Great post from Paul Graham on the difference between being a manager and a maker. Most writers and computer programmers are makers, and for them, meetings can ruin the whole day.
Most powerful people are on the manager’s schedule. It’s the schedule of command. But there’s another way of using time that’s common among people who make things, like programmers and writers. They generally prefer to use time in units of half a day at least. You can’t write or program well in units of an hour. That’s barely enough time to get started.
It makes for an interesting comparison to novelist Neal Stephenson’s “Why I’m A Bad Correspondent“:
Writing novels is hard, and requires vast, unbroken slabs of time. Four quiet hours is a resource that I can put to good use. Two slabs of time, each two hours long, might add up to the same four hours, but are not nearly as productive as an unbroken four. If I know that I am going to be interrupted, I can’t concentrate, and if I suspect that I might be interrupted, I can’t do anything at all. Likewise, several consecutive days with four-hour time-slabs in them give me a stretch of time in which I can write a decent book chapter, but the same number of hours spread out across a few weeks, with interruptions in between them, are nearly useless.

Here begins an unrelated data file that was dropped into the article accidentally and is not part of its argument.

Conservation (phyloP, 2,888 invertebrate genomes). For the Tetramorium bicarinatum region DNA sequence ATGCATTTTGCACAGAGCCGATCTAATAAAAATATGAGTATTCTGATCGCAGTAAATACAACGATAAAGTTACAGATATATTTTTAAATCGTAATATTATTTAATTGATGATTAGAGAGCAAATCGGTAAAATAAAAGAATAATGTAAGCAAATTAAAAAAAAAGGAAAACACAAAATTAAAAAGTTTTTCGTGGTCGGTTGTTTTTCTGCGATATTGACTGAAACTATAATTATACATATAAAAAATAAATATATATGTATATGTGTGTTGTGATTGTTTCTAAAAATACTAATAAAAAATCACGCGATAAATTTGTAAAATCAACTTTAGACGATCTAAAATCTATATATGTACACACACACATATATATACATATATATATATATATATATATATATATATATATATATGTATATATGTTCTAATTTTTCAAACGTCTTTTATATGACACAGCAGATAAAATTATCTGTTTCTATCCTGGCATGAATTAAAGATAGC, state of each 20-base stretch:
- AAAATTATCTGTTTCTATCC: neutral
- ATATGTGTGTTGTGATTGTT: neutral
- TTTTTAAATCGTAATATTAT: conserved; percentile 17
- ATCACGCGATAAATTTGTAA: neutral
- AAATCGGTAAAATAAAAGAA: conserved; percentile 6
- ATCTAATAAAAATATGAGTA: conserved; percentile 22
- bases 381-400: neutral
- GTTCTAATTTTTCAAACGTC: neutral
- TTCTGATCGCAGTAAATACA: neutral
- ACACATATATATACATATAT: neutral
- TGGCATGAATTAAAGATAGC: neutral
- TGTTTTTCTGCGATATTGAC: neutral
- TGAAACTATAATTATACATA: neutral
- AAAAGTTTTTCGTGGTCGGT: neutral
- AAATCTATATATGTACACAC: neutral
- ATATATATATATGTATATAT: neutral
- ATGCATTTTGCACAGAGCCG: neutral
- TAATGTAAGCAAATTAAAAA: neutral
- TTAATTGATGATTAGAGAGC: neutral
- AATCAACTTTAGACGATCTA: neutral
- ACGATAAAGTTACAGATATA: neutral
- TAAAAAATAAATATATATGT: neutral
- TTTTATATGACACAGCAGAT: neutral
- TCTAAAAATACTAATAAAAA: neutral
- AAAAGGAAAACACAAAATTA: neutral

On one level, both men are saying nothing more than the obvious: Writing requires long blocks of uninterrupted concentration, but the beauty of both pieces is how they explain this in terms non-writers may be able to appreciate.